An Architect's Tips on Selling Energy Savings
In a blog post last month, we posed the question: do consumers want energy efficiency upgrade options? Since then, we’ve received feedback from high performance building advocates, builders and architects – one in particular who offered guidance on selling energy efficient home options to today’s homebuyers.
Antonio de la Carrera of ADLCL Architecture is a Dallas-area architect with experience in sustainable, energy efficient and Net Zero custom homes in cities including Dallas, Boston, Chicago and Mexico City. His experience has led him to identify three crucial tips that builders of all types and sizes should use to better sell energy efficiency.
- Consumers Are Buying Comfort
“Homebuyers are getting more educated about energy efficient homes and what that means in terms of options that contribute to more comfortable living,” the architect says. The array of online resources and tools to help inform buyers is abundant, which leads to more savvy, knowledgeable consumers who have often formed priorities and preferences, some negotiable, some not so much. “Buyers are connecting comfort and energy efficiency, but they are buying comfort. That is non-negotiable. Emphasizing specific energy efficient features that contribute to comfort is a must.”
- Choice and Flexibility Are Good
De la Carrera is a proponent for choice and flexibility in energy efficiency targets. The idea of good, better and best energy efficiency targets is one that he’s sold on. “Builders must have established approaches for homes pegged to a certain performance target, for example HERS 60, HERS 40 and Net Zero. The idea behind offering three comparable designs and corresponding price points lends flexibility and choice to consumers in an area that’s going to have a direct impact on the cost of home ownership.”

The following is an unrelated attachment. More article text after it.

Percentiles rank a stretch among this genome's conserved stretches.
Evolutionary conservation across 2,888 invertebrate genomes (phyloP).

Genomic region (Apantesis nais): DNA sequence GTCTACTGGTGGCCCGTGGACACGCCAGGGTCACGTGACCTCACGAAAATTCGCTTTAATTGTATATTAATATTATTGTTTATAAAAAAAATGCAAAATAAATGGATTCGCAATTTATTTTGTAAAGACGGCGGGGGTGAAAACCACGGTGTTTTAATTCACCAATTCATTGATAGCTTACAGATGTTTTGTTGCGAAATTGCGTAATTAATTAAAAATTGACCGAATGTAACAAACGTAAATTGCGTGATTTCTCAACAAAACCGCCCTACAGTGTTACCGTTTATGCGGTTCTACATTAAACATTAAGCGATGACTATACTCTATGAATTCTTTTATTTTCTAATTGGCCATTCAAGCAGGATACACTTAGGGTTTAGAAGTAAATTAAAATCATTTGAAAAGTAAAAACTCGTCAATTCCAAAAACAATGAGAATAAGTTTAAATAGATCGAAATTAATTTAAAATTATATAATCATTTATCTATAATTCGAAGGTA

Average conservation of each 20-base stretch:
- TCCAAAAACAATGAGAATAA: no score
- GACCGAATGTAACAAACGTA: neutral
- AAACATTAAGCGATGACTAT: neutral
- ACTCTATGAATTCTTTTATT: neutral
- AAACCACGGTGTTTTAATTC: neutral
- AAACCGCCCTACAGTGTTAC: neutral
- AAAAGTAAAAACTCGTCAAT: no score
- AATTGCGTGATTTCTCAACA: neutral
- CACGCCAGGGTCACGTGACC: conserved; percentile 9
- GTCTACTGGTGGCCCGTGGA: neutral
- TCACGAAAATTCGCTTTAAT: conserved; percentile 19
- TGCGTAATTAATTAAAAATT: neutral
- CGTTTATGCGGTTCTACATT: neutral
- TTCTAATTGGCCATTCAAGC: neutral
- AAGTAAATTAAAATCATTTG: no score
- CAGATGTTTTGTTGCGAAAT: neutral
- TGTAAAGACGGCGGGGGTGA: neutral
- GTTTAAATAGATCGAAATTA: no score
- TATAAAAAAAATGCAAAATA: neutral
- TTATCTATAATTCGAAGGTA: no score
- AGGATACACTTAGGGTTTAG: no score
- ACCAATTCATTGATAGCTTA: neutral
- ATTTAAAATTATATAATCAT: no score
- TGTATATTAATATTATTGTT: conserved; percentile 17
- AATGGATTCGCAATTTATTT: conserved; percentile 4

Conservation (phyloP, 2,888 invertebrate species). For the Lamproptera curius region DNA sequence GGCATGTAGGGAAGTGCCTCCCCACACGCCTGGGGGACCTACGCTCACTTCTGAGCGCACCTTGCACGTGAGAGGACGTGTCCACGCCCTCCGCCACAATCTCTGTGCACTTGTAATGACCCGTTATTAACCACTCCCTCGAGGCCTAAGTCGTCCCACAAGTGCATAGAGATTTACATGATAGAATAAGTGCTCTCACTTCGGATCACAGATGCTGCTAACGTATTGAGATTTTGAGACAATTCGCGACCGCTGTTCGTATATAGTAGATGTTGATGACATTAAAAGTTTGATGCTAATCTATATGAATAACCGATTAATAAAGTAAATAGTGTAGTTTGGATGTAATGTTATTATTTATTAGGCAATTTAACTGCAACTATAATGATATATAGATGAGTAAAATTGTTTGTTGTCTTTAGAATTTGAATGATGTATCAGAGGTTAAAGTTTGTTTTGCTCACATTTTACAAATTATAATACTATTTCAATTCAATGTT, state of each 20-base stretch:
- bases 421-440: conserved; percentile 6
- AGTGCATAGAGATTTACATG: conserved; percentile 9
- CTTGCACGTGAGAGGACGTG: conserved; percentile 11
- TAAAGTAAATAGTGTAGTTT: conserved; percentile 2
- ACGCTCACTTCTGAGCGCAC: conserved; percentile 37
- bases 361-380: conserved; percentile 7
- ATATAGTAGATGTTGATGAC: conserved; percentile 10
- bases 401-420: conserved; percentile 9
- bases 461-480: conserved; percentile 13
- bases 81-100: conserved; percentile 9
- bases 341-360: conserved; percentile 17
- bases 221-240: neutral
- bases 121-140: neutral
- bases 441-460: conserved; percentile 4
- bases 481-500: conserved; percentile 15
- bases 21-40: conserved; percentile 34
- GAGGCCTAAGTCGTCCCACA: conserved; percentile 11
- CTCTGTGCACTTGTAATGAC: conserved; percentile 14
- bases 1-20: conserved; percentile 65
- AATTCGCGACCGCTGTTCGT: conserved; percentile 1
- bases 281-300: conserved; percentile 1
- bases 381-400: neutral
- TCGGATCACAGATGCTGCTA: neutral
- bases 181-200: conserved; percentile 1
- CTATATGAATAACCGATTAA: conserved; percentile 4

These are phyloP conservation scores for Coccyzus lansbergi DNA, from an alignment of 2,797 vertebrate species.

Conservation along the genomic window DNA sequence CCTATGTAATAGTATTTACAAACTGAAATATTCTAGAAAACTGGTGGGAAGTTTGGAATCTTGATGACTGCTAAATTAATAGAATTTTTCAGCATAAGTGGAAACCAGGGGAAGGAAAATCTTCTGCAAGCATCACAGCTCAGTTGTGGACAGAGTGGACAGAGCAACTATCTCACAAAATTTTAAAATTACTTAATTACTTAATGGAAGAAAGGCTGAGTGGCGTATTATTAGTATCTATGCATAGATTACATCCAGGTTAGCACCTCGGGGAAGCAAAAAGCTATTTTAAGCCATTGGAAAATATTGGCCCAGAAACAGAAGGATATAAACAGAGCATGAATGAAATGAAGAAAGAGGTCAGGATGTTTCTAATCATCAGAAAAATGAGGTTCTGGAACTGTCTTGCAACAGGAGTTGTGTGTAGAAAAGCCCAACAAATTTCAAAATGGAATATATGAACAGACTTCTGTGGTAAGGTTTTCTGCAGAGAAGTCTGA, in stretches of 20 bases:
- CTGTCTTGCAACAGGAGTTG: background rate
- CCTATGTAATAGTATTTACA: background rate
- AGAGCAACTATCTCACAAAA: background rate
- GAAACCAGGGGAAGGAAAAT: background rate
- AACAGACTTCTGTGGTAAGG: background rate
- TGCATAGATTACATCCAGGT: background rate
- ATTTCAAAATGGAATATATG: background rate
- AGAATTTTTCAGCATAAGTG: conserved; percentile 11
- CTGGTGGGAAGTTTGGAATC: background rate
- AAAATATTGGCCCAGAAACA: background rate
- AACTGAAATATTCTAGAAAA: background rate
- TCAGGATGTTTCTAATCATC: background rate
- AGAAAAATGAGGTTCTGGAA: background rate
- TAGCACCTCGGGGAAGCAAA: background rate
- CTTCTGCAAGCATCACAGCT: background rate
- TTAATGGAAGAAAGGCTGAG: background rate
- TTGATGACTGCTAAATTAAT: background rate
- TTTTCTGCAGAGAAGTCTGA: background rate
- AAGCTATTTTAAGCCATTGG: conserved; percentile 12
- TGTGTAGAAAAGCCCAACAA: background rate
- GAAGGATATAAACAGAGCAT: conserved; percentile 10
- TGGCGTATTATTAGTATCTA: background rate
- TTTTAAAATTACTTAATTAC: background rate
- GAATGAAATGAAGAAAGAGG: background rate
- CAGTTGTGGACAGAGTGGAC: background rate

- Real Numbers Remove Guesswork
It’s one thing to say that a home is energy efficient, it’s another to prove it and De la Carrera says builders should be doing this. His website lists several model home options, HERS scores for each as well as energy use index and estimated energy costs based on actual energy bills provided by customers who bought that model. The HERS score, he says, indicates a level of energy efficiency, but the addition of the energy bill is a persuasive tool for demonstrating how a lower HERS score correlates with lower energy costs. “When you provide this information to the homebuyer and they’re able to see the energy cost savings, the incremental costs for the more efficient home is not only bearable, but preferable when compared to unknown energy costs.”
Regardless of whether you’re constructing a custom or production home, De la Carrera says that builders must take the long view of home performance. “By designing and constructing net zero homes, I’m offering my clients the next evolution of residential spaces and that market will only become more attractive to all homebuyers in the future.”